A short while ago, the first leg of Manchester United and Real Madrid’s Round of 16 Champions League matchup ended in a 1-1 draw at the Santiago Bernabéu. Gus Johnson, whom FOX sports is grooming to become the voice of the World Cup in 2018, called the match. It was his first premiere showcase.
The match itself was full of plenty of drama: Manchester United’s Danny Welbeck put the visitors on top 1-0 with a corner kick header in the 20th minute, only to have Cristiano Ronaldo equalize with a header of his own 10 minutes later. Johnson’s goal calls didn’t quite reach the levels of his “Batista with the caaatttcchhh!!!!!!” shrieky delight, but they sufficed – the pertinent information was delivered in a timely manner, the rapid voice inflection mostly captured the gravity of the moment, and Johnson knew enough to get the hell out of the way afterwards with a lengthy pause. His other scoring chance calls were equally solid, and you can see (and here) all of them below:
Of bigger concern, however, was how Johnson would handle the intermediary – the stretches of inconsequential passing, in which thoughtful analysis and intricate dissection of tactical maneuvers serve as gap-fillers. For the most part, Johnson’s color man, Warren Barton, carried that aspect of the broadcast, while Johnson fumbled with follow up questions and secondary commentary. Of course, that will only improve with time. A few San Jose Earthquake games does not a perfect announcer make.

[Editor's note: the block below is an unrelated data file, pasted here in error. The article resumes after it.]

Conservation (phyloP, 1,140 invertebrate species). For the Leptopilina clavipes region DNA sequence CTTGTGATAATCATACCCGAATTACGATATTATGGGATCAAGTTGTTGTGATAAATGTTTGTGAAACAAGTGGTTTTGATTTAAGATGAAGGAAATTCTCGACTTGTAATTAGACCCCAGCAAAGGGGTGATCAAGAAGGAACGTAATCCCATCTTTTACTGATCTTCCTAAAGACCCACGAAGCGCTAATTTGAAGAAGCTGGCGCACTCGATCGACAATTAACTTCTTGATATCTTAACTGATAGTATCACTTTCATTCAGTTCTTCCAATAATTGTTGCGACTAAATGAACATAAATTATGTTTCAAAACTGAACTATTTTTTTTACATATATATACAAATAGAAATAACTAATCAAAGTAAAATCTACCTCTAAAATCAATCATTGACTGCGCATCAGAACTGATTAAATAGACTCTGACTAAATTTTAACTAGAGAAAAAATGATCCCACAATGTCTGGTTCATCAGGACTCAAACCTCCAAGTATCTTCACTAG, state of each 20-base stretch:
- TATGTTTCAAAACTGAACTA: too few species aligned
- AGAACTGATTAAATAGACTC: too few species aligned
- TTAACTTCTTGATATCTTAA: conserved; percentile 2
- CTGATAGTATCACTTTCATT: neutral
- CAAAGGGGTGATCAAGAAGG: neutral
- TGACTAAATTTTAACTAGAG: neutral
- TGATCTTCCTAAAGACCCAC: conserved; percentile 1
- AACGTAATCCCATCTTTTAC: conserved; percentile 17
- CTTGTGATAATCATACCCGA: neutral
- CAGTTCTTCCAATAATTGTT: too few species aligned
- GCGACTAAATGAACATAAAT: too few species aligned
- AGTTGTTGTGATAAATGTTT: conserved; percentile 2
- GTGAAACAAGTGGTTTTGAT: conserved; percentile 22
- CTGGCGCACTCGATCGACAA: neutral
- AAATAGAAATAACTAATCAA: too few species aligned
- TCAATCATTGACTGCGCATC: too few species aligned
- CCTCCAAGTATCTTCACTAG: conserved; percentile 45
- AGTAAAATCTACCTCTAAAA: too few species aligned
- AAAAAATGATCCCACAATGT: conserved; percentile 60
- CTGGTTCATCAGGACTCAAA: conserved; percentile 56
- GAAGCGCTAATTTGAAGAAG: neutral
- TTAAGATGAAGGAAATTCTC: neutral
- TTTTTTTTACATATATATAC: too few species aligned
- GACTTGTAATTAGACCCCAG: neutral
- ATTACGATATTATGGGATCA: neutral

But back to those stretches of insignificant action: Johnson seemed rather fearful of overpowering the broadcast. Awful Announcing more generously termed it as “understated,” – which, in that it wasn’t the alternative, was a good thing – but it felt more like deadpanning. Not that we’re asking Gus for emotional explosions for their own sake – just that diplomatic and incisive play-by-play was wholly lacking. Of course this can be chalked up to his unfamiliarity with the game, and with time we can expect it to improve. But as for today, we were left with minute-long segments in which Johnson did nothing but call out the name of the player with the ball in a context-less vacuum:
At the end of the video, Manchester United’s keeper David de Gea makes a spectacular save. Johnson’s immediate and visceral response was exactly the type of Gus Johnson that’s built for soccer’s biggest moments. And in this sense, he deserves credit. Not to mention that as the game’s waning moments drew near, the heightened anticipation of scoring chances bled through in Johnson’s voice. Again, well done.
So basically what we’re left with is the Gus Johnson we expected – mostly solid in the game’s most crucial moments, otherwise cautiously ghostly in the other 90 percent of the match. But with time, he will get better; the man does have 5 years.